“It is hard to tell what is the separation between the excavation business and the graveyard/junkyard business. He does have some vehicles for sale, which tells me it is a viable business,” Baker wrote. “I did not see any oils or gas on the ground or in rain puddles. To my knowledge, all fluids have been contained and recycled in oil furnaces.”

Baker did recommend as a condition of approval that Gallinari be required “to take all junk vehicles not being serviced, that abut Powerhouse Road, be taken down to the junkyard area or a fence meeting state and select board standards be installed within 60 days” or the permit will be deemed null and void.

Back to square one. Due to “improper notification,” the town is back to square one in addressing what it considers a dangerous building on Willis Park Road.

The owner, Benjamin Guiliani Sr., had previously agreed to demolish the structure. While a front-end loader is at the property, no work has been done to this point.

Code Officer Baker said Guiliani will not complete the task by the self-imposed deadline of June 23, since the loader has a flat tire and won’t be in service immediately.

In an e-mail to Baker, Guiliani said, “We are in the process of razing 218 Willis Park Road in its entirety. However, it is pertinent to my company’s reputation and the safety of anyone involved that we do so according to the regulations set forth by the DEP, which supersede any and all town orders. We are currently in the process of identifying any and all hazardous materials, as well as removing asphalt shingles prior to burning the building.”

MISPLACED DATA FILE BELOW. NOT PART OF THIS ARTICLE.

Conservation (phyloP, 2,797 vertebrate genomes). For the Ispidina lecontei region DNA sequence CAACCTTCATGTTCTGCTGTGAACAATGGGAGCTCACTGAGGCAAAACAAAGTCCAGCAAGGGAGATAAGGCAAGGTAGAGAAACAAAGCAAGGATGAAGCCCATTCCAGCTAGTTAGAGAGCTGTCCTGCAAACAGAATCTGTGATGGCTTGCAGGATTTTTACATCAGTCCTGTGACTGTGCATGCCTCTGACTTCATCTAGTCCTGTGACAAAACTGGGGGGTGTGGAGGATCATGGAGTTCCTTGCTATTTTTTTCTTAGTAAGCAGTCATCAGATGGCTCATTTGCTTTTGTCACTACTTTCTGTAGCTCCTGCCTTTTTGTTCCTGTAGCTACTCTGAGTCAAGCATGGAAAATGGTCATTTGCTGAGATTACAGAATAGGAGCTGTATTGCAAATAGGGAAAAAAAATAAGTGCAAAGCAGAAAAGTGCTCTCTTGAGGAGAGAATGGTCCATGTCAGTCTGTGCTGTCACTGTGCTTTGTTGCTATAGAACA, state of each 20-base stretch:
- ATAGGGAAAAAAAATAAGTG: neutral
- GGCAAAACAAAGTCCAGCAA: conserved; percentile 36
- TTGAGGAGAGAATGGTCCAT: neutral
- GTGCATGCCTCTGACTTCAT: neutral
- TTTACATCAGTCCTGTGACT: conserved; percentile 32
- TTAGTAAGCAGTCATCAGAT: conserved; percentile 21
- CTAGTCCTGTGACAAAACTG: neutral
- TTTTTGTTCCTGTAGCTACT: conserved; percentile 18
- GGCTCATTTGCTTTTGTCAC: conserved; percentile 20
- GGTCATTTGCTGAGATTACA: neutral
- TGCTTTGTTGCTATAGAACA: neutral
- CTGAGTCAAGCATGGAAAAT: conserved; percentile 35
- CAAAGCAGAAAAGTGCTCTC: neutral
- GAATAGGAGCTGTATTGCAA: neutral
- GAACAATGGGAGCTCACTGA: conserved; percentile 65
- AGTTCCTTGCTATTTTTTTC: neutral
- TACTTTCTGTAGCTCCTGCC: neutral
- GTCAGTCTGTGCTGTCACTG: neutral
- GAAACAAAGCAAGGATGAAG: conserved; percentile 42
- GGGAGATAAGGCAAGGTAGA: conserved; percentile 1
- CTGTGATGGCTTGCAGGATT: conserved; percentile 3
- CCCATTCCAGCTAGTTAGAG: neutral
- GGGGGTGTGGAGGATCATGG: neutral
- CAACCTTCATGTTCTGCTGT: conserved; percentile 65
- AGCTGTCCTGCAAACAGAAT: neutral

So, the town is restarting the process of deeming the 218 Willis Park Road structure as a dangerous building. Selectmen voted to send Guiliani, who has a South Portland address, a “notice of hearing” regarding the matter.

If the building has not been demolished, a public hearing will be held on Tuesday, June 27 at 6 p.m. After the hearing, if selectmen deem the structure as a “dangerous building,” they would order that the building be demolished at the owner’s expense.

Upgrades at beaches. With the arrival of summer-like temperatures this week, many flocked to local beaches. They not only found relief from the heat, but also some improvements to facilities.

At Plummer’s Landing, a new float and ladder have been installed. The town has also ordered a new swimming line. County workers were scheduled to rake the beach and clean up the area yesterday. Workers also scraped and painted picnic tables on the Salmon Point Beach point.

At Woods Pond, the new bathroom facility is now in service.

At Salmon Point, construction of a new bathroom facility is underway. Porta-potties have been placed there for the public’s use during construction.

Another change at Salmon Point will be the public parking area. Parking will be relocated, removing it from the campground.

“There have been ongoing issues having the lot within the campground, including noise, congestion when the lot is full, littering and smoking,” Town Manager Bob Peabody reported.

National Night Out. In an attempt to foster stronger relationships between Bridgton’s police and the community, the Youth Safety Day planning team will hold a National Night Out on Aug. 1 from 5 to 7 p.m. at Highland Lake Beach.

“It provides a great opportunity to bring police and neighbors together under positive circumstances,” wrote Ashley Hutter, BPD’s Public Safety administrative assistant.

The event is held nationwide on the first Tuesday in August.

Hutter noted that group is considering several ideas for the Night Out.

Remembering John. Town officials noted the loss of John Likshis, station manager at Lake Region TV, who recently passed away following a long illness. Peabody referred to Likshis as a “great resource” to the town.

Next meeting: Selectmen will meet on Tuesday, June 27 at 5 p.m.